An Anatomical-Computerized Tomography (CT Scan) Study on the Arteriovenous Malformations (AVMs) in the brain of Iraqi Patients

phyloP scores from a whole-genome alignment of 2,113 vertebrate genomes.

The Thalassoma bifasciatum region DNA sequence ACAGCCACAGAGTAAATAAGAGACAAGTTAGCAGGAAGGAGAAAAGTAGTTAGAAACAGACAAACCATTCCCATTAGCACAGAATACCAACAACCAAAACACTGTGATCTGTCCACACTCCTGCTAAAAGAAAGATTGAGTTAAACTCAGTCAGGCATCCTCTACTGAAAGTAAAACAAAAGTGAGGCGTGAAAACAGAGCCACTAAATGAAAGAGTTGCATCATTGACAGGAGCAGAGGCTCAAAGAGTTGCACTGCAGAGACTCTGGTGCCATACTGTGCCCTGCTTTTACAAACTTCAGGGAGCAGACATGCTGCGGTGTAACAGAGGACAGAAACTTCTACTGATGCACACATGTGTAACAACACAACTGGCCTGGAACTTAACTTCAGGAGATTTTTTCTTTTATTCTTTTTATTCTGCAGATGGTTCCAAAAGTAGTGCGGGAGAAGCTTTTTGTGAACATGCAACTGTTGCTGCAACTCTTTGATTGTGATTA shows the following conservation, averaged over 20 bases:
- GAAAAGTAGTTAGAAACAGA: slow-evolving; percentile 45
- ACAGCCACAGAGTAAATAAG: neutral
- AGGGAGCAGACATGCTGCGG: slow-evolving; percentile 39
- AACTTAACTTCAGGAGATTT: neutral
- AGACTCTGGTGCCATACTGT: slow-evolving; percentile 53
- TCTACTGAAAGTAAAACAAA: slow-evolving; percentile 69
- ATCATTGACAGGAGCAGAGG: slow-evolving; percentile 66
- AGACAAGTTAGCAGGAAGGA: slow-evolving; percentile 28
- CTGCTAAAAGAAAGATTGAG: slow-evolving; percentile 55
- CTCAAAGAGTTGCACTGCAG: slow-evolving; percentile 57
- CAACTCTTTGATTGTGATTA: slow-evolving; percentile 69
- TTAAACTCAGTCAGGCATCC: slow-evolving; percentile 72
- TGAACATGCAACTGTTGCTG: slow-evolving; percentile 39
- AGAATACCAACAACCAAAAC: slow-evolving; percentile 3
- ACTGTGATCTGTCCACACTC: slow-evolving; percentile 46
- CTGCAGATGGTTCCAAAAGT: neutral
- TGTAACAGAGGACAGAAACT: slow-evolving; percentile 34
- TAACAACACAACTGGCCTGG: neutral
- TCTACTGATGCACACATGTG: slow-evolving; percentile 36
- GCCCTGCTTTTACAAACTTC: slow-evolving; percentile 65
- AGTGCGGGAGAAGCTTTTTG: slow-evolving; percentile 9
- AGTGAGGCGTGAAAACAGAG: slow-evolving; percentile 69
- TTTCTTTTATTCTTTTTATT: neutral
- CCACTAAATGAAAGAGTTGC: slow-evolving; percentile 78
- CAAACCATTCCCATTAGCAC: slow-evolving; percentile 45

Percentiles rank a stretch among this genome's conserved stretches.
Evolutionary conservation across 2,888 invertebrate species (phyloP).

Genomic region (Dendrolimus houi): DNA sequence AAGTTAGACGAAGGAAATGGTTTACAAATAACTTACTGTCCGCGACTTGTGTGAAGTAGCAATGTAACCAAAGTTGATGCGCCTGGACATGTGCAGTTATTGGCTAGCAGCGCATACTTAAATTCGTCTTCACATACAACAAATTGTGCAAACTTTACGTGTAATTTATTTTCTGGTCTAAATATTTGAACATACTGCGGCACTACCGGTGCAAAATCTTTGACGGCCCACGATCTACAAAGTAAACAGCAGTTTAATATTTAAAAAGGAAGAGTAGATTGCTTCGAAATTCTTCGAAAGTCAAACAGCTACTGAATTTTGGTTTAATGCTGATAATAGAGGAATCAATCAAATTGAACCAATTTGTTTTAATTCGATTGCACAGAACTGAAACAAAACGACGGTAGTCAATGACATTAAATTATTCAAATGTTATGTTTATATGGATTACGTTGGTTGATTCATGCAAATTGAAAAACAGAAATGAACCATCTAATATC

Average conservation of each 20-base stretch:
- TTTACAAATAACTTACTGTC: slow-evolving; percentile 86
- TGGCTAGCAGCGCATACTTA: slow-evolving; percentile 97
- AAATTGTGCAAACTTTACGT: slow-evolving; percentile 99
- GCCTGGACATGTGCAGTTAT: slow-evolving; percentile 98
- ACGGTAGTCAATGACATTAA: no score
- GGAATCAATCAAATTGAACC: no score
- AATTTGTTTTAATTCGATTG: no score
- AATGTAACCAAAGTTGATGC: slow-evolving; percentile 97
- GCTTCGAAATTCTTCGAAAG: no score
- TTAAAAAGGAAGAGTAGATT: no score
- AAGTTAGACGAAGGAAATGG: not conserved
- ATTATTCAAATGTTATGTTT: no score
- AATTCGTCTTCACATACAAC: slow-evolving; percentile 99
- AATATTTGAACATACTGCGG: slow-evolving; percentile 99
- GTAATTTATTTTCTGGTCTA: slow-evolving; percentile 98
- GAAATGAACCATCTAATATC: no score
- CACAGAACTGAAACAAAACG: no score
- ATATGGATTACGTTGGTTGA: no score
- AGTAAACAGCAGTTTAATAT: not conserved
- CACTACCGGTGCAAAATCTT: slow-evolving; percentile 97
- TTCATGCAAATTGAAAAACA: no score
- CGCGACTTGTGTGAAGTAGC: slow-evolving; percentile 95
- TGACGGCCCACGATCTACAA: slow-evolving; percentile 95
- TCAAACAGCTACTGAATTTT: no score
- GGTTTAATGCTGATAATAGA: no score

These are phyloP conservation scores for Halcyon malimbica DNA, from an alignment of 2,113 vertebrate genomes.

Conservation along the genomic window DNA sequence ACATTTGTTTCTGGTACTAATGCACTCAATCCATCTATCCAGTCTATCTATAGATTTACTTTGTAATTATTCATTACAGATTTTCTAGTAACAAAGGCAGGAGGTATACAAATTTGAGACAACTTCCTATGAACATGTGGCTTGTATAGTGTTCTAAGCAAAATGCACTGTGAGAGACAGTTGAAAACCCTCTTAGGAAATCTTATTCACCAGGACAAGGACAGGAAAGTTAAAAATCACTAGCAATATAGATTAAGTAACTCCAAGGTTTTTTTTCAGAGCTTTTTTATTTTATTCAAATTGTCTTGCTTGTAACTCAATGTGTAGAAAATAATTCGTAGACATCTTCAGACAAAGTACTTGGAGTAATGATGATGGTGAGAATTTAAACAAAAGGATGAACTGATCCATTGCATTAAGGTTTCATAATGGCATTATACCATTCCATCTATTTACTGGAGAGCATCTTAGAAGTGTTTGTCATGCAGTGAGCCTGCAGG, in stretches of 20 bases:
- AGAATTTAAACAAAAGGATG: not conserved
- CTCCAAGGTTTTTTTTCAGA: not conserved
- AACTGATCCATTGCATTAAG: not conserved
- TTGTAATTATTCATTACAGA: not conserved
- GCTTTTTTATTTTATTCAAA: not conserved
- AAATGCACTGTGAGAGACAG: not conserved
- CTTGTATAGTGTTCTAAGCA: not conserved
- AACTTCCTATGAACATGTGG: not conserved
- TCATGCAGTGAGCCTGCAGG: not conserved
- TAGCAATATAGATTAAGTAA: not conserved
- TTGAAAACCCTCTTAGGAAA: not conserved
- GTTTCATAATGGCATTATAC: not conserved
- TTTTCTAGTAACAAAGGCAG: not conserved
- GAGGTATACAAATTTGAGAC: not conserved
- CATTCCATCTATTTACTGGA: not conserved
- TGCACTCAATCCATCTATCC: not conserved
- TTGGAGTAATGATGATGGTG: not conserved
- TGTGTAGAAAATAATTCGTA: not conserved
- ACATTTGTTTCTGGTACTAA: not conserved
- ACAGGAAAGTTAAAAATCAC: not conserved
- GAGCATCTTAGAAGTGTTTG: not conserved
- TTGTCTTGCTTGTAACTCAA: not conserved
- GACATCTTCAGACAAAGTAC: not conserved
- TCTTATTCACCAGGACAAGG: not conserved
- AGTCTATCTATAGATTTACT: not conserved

SummaryBackground Arteriovenous malformations (AVMs) of the brain are anomalies affecting different age groups of the population, and predisposing patients to significant neurological disability from stroke, epilepsy, or other clinical manifestations. Noninvasive modalities are revealing these lesions more frequently, and with more accuracy. Previous studies on Iraqi subjects with intracranial AVMs are scarce.Objectives The aim of the study is to correlate the CT findings of intracranial ATMs with the clinical presentations, anatomic locations, the size, and the predictable origin of the arteries feeding these lesions and their venous drainage.Patients and Methods The charts and CT scans offifty-four Iraqi patients with an AIM, 31 males and 23 females (male to female ratio 1.3: 1), ranging in age from 6-74 years (mean 37.7) who were seen at the Neurosurgical Hospital-Baghdad from October 1998 to August 2002 were reviewed.Results Supratentorial AVMs were present in 53 patients; one patient had a left cerebellar AIM. The lesion was solitary, and directly localized in a single lobe, with more in the right lobes (mainly the parietal and temporal) in the non-haemorrhagic lesions, and in the left lobes of the AVMs presented with haemorrhage. The diameter of the lesion varied from less than 2.5 cm to >6.5 cm.Conchision AIM may present symptomatically at any age .The arterial and venous components of the AIM could be explained by the site of the lesion. The size of the AIM could be evaluated as a potential factor predicting future AIM haemorrhage risk. Long-term follow-up evaluation is necessary for assessing the natural history and prognosis for such lesions.Key words: areteriovenous malformation. Computerized tomography (CT). Brain. Anatomical localization